Search
  • Marissa Galvan

Hearing the hope: Advent 1

Isaiah 9:2, 6–7

2 The people who walked in darkness have seen a great light; those who lived in a land of deep darkness— on them light has shined. 6 For a child has been born for us, a son given to us; authority rests upon his shoulders; and he is named Wonderful Counselor, Mighty God, Everlasting Father, Prince of Peace. 7 His authority shall grow continually, and there shall be endless peace for the throne of David and his kingdom. He will establish and uphold it with justice and with righteousness from this time onward and forevermore. The zeal of the Lord of hosts will do this.


Children’s Time

I want to share a favorite piece of music with the kids today. I remember the first time that I sang the last part of this famous “oratorio.” Know what "oratorio" means? It is an Italian word meaning, a large-scale musical work for orchestra and voices, which is typically a narrative on a religious theme. One of the most famous ones is Handel’s “Messiah”. It has various parts. The first one is based on the prophesies of the birth of Jesus. The second one exalts his sacrifice for humankind. The third one, which is the one that I sang, celebrates Jesus’ resurrection.


This is a new take on it that I found on the Internet of the first part, the one about Jesus’ birth. It is possible that some of the adults will remember it.



As you can see, Charles Jennens, who wrote the words for Handel’s music, used part of Isaiah’s words in the oratorio. “For unto us a child is born, unto us a son is given, and the government shall be upon His shoulder; and His name shall be called Wonderful, Counsellor, the mighty God, the Everlasting Father, the Prince of Peace.”


Historians affirm that Handel composed Messiah somewhere between three and four weeks in August and September of 1741. The text was prepared in July. Ironically, the music was written to be performed on Easter, and not on Christmas. But the oratorio has become a staple of Christmas music ever since.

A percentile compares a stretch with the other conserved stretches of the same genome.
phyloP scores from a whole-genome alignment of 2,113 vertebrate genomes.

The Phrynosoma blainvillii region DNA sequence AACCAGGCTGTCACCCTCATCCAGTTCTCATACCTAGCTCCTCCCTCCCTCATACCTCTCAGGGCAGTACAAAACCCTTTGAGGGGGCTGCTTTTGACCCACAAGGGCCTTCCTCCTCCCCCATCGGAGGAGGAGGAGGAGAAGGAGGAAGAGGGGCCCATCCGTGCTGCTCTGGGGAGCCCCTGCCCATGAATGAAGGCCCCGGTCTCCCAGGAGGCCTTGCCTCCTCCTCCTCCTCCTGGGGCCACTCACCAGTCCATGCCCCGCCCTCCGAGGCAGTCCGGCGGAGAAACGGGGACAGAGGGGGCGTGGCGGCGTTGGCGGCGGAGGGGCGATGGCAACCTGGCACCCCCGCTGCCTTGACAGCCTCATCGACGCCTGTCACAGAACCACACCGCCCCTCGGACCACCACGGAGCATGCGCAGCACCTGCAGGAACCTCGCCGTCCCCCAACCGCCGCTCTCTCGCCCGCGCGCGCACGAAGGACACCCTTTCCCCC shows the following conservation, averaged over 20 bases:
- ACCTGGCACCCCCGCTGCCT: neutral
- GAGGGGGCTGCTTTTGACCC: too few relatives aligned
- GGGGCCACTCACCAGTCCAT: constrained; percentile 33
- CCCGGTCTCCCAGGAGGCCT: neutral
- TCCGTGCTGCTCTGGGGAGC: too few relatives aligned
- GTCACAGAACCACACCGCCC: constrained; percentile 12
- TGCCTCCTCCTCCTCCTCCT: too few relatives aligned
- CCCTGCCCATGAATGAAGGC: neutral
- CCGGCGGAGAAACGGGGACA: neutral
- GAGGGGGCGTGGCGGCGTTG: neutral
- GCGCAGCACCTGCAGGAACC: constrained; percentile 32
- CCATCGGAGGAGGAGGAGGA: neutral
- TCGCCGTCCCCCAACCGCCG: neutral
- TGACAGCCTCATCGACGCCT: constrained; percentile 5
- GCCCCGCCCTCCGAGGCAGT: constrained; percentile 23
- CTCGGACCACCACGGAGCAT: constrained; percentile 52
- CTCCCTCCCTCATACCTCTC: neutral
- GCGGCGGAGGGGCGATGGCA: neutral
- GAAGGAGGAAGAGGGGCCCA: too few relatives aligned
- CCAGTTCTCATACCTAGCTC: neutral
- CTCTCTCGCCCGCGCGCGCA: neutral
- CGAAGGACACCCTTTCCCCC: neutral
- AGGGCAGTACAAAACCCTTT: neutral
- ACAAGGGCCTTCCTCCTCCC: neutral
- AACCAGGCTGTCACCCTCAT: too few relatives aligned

People have recorded several reactions to the oratorio ever since it was first played. The Rev. Patrick Delany, upon hearing the soprano's interpretation of one of the pieces leapt to his feet and cried out: "Woman, for this be all thy sins forgiven thee!" And then there was a legend that said that when King George II heard the Hallelujah chorus, he stood up… and in doing so, everyone would have been obliged to stand… and people still do so today.


Hearing Messiah brings people comfort and joy to this day. It is a reminder that God is at work in the world, and by doing so, it has turn into a way to hear hope. Christmas music, I think, has that power. Maybe that is the reason radio stations start playing it since October.


Music and words allow us to hear hope

A musician friend shared these words on Facebook:

“Music has so much of an influence on the brain that the type of music you hear can change the way you think and the way you view the word.”

Teachers know this and have written or accompanied lessons with music over the years, so that students can remember vital information.


I also think that one of the greatest gifts that the Jewish religion has given to Christianity is the importance of music in our devotional life. The cantor has an important part in the prayer life of the congregation. And some of the music used today in synagogues has been passed down from generation to generation.


This oral tradition is essential in the process of hearing or listening for hope. As we are reminded by Dr. Charlene Jin Lee, the writer of the Foundational Essay for the biblical practice of hope in the "Follow Me" curriculum, the people of Israel waited… and waited… and waited some more for the day of their salvation. In the meantime, things happened. War, suffering, exile, and not been able to travel home happened. The elders in each household knew that their children and their grandchildren needed to hear hope. And so, they repeated the words of the prophets, in lessons, in prayers, in music. And the people waited, as she says, “in expectant hope” knowing and believing in “God’s unfolding plan of redemption.”